OAKDALE

Idle Hour mansion still in disarray

Community patrols to help stop the vandalism

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Idle Hour mansion in Oakdale continues to be in a state of disrepair with ongoing trespassing and further damage being inflicted upon the former Dowling College site.

Local residents have banded together to do nightly patrols and calls to Suffolk County Police Department happen at least two to three times a week.

A neighborhood watch group was started over a year ago with two to three members patrolling the mansion and grounds, and has now grown to eight to 10 people who walk the property soon after dusk to keep away trespassers and to document new damage.

Dave Chan, a retired New York Police Department detective, who helped form the neighborhood watch and lives near the former dormitory and dormitory parking lot of the expansive Idle Hour mansion property, said that when Mercury first took control in 2017, they were welcomed as a good community member who had security and maintenance workers keep the mansion in respectable condition, but had abruptly stopped funding for services two years ago.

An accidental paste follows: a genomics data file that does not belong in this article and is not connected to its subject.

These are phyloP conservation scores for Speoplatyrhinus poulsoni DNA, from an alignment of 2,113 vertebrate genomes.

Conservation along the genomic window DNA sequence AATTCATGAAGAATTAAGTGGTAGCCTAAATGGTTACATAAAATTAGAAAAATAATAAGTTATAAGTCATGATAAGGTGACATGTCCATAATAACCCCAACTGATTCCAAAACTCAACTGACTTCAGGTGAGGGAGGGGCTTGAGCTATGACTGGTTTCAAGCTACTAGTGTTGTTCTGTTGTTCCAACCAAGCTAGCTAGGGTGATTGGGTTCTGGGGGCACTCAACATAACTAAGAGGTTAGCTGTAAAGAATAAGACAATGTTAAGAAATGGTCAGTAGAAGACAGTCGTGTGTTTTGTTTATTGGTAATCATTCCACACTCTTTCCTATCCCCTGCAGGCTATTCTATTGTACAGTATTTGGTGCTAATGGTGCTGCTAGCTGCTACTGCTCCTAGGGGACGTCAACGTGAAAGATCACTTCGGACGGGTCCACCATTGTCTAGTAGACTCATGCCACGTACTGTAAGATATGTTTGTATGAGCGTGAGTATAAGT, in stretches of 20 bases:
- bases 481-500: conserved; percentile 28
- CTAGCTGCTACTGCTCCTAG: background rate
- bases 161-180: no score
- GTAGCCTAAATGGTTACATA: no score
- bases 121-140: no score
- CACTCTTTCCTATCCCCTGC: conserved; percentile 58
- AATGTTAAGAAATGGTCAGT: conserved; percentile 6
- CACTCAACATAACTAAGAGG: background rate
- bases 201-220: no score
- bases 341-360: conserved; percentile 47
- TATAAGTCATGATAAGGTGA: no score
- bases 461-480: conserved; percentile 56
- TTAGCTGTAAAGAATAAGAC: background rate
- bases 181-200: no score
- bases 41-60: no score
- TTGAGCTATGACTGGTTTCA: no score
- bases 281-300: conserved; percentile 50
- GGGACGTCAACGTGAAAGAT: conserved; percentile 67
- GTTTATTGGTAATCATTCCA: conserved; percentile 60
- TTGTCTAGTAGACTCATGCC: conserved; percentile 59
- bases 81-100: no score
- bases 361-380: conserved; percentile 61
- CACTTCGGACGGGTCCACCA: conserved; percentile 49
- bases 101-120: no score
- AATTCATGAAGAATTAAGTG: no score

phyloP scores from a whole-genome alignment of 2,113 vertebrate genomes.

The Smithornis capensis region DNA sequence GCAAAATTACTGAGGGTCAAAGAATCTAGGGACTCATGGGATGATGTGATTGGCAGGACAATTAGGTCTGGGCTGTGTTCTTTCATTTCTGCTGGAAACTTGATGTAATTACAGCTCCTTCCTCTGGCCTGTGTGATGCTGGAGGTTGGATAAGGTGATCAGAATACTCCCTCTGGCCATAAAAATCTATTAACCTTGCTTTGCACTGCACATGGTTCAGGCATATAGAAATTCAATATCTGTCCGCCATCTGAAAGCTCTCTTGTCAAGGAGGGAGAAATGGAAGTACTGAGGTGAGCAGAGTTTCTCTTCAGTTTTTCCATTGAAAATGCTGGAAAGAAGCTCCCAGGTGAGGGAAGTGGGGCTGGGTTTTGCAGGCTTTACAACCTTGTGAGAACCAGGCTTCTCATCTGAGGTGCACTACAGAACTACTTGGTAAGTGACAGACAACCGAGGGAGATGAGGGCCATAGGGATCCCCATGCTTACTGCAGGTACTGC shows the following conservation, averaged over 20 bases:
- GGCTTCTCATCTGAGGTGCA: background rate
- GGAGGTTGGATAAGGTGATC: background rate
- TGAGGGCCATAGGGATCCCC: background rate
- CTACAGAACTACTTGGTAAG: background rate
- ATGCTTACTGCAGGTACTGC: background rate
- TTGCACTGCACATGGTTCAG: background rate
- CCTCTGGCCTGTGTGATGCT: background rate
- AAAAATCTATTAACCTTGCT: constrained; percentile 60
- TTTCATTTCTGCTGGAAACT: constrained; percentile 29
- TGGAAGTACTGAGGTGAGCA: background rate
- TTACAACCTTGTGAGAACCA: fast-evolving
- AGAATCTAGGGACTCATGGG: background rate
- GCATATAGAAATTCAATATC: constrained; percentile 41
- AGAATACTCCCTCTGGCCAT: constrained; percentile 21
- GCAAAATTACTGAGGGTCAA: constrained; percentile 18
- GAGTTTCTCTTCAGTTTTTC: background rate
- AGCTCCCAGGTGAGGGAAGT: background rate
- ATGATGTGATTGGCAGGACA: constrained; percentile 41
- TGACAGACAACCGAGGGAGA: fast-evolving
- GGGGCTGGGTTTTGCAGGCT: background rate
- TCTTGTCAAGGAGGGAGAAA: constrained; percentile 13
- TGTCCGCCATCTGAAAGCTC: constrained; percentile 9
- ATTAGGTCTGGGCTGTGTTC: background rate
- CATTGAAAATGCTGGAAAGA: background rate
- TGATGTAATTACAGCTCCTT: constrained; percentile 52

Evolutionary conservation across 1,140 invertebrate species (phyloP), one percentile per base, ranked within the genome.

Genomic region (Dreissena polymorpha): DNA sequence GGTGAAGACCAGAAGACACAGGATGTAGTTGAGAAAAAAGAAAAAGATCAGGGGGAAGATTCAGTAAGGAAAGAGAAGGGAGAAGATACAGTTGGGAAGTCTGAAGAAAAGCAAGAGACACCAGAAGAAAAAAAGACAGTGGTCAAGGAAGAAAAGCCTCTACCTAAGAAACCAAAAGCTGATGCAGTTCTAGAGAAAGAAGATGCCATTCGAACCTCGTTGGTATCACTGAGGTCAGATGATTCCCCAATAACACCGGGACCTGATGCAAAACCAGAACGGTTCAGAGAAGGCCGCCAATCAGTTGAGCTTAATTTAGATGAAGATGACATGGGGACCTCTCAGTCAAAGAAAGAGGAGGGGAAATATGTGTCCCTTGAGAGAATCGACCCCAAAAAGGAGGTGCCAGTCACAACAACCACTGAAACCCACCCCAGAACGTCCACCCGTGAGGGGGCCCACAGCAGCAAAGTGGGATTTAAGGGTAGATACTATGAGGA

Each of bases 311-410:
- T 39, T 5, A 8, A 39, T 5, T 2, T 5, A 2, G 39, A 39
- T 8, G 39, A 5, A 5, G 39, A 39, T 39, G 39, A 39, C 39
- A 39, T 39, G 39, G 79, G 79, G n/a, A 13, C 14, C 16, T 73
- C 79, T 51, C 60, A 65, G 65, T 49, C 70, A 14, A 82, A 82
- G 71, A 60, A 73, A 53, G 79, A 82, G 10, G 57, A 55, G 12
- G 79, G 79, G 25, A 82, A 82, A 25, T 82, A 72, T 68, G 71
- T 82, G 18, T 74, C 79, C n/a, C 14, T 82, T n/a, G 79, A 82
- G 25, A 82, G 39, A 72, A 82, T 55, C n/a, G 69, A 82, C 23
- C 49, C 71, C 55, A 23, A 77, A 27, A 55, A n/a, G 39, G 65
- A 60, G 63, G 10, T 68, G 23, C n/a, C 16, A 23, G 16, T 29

“Nightly, especially in summer and on the weekends, we patrol because there are neighborhood kids who come to the property to do burnouts [screeching of tires], ride their quads, use drugs, and break into the [former] dorms,” Chan said.

With regards to the Suffolk County Police Department’s Fifth Precinct, which has jurisdiction over the Idle Hour mansion and properties, Chan said they have been incredibly responsive and understanding, even offering to team up with the neighborhood watch group last summer to help community members in their efforts to provide gratis security.

Acting commissioner Stuart Cameron said, “The Suffolk County Police Department has worked alongside the community to deter criminal activity on the former Dowling College campus during the last several years. Officers have attended community meetings and engaged in dialogue with residents about their concerns, as well as performed patrol checks on the property. The department is committed to working with residents to keep the community safe.” 

Tom Alfano, a lifelong resident of Oakdale, who was able to get the attention of NBC News to do a story on the decrepitude of the mansion and property last Wednesday, was heartbroken about the current state of a defining feature of the community. “The mansion is the heart of the community; the uniqueness of this community that was formed from the splendor of the Vanderbilts. It’s heartbreaking. There are acres of blighted land. We need Town of Islip to listen. Well over a dozen of us have spoken to the town. She [Islip Town supervisor Angie Carpenter] can go to open a 7-Eleven at the South Shore Mall, but she can’t respond to this.”

The Town of Islip has been continually citing Mercury International for property and maintenance violations, but for each violation, the property owners are given 30 days (by statute) to respond and rectify.